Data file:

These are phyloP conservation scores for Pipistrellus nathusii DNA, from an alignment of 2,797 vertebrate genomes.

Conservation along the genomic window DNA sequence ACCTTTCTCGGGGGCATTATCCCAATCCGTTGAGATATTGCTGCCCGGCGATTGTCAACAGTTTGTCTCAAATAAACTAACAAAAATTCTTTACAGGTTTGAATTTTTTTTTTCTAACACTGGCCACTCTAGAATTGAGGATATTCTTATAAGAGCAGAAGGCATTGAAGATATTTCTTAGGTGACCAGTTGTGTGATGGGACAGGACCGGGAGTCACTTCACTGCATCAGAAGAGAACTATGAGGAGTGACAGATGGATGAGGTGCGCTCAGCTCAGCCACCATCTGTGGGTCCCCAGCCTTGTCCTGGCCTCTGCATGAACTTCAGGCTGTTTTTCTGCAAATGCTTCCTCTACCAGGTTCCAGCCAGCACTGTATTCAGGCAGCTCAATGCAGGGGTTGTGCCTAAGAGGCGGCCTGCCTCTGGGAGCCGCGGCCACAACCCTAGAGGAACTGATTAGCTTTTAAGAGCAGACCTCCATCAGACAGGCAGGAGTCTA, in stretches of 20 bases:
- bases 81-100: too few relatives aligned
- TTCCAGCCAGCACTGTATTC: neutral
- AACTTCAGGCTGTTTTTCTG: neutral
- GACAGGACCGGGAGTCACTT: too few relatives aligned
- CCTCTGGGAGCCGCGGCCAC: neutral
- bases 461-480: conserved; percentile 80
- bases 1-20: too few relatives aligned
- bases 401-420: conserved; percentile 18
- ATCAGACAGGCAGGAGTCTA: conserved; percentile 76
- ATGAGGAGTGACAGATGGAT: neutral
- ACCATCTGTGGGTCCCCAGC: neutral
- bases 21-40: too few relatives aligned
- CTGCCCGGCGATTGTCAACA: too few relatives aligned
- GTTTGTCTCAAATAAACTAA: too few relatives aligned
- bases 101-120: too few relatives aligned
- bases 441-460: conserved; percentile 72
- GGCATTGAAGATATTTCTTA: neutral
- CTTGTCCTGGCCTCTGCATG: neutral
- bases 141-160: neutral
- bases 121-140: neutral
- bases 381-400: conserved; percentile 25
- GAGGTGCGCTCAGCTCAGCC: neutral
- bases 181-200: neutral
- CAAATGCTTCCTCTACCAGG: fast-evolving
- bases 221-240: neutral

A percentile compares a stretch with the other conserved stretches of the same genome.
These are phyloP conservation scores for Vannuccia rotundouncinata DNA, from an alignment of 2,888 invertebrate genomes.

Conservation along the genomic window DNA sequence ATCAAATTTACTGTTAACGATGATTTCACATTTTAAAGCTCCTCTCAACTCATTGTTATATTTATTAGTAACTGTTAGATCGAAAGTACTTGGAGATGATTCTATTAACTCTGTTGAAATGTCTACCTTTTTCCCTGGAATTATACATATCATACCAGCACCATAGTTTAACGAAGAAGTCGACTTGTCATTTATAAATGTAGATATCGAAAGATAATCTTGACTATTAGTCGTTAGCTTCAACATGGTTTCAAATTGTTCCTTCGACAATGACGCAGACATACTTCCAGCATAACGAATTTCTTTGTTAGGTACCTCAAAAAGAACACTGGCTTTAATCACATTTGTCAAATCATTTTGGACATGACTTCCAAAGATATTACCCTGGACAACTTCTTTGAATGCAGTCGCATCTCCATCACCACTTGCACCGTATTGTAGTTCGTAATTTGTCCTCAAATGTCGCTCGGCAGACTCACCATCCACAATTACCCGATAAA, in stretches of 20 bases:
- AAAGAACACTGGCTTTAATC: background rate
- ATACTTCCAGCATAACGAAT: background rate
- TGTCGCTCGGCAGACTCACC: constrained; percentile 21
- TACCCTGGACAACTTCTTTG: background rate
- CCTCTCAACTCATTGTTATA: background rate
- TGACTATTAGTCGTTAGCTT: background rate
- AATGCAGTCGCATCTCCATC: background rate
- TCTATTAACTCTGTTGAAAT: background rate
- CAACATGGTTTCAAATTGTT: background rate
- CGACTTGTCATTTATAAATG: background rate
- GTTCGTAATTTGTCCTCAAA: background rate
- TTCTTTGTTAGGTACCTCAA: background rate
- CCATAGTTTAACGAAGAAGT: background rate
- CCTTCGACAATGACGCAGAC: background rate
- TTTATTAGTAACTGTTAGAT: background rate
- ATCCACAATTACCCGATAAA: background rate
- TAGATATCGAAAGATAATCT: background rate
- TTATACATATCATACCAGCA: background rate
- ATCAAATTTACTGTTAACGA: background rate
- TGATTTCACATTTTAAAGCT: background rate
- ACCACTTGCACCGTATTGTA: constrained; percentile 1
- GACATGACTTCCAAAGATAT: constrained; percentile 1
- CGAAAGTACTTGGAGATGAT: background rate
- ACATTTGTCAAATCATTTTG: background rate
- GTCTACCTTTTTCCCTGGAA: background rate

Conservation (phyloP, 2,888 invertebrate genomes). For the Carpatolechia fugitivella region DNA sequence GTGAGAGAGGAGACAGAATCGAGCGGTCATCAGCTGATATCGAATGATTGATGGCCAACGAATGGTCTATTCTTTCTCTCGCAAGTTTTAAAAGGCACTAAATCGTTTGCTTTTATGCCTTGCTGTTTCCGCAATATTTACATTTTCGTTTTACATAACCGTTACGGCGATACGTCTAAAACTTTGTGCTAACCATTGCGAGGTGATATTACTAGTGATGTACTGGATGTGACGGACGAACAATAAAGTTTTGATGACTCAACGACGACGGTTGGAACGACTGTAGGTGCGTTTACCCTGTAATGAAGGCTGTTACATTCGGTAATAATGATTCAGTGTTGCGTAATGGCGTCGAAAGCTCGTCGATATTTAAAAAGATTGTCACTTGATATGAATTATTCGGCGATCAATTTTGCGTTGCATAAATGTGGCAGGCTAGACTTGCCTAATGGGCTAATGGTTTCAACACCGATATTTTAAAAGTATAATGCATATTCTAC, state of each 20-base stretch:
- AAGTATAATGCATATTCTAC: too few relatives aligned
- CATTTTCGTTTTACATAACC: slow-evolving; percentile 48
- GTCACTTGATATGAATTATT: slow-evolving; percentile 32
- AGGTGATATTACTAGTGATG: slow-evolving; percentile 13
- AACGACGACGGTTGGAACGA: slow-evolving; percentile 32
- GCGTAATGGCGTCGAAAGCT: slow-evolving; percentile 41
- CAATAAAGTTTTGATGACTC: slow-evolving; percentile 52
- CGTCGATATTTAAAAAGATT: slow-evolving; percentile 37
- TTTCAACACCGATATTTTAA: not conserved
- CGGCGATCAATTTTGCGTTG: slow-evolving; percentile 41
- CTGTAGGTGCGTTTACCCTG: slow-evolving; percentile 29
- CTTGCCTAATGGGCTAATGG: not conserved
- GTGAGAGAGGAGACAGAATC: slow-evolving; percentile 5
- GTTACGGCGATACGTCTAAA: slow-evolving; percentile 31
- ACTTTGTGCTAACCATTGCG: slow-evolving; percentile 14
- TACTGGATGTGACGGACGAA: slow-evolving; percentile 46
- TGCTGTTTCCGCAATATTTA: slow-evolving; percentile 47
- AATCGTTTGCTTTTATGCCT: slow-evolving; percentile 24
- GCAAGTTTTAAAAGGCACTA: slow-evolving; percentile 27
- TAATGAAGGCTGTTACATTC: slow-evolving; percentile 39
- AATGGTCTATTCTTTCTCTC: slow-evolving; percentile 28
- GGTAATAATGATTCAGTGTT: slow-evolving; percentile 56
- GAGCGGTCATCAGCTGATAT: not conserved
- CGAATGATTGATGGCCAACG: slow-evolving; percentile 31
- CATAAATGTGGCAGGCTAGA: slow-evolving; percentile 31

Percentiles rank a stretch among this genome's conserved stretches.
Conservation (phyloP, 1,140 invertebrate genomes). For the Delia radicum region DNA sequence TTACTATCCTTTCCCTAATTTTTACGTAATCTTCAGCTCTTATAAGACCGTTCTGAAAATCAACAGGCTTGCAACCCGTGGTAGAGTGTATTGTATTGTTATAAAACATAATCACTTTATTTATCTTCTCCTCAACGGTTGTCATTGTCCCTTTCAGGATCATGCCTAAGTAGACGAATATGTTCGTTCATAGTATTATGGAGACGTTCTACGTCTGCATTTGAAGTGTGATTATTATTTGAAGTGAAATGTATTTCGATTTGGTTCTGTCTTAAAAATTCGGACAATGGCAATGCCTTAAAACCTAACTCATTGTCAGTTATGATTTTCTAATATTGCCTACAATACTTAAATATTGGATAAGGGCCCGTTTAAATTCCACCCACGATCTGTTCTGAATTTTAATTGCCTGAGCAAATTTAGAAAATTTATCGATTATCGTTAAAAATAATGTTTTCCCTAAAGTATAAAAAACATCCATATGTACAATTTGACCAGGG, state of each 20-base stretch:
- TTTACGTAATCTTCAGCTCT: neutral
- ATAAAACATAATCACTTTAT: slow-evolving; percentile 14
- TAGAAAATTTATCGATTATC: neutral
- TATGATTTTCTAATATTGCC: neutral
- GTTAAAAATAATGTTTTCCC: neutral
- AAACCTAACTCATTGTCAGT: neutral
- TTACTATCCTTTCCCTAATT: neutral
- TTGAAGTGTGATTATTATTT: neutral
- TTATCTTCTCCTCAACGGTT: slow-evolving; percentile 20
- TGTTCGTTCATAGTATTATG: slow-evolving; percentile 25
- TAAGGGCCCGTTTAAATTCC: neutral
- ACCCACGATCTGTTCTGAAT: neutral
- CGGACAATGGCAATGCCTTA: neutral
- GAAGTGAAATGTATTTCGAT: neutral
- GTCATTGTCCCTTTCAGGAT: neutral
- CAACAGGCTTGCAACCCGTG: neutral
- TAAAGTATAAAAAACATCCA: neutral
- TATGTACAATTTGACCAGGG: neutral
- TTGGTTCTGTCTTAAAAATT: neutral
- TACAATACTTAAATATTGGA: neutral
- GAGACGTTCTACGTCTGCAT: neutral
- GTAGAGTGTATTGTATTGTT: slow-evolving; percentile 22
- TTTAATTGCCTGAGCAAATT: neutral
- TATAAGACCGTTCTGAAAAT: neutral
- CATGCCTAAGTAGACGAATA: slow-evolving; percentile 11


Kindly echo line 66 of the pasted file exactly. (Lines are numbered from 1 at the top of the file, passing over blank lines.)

- CGGCGATCAATTTTGCGTTG: slow-evolving; percentile 41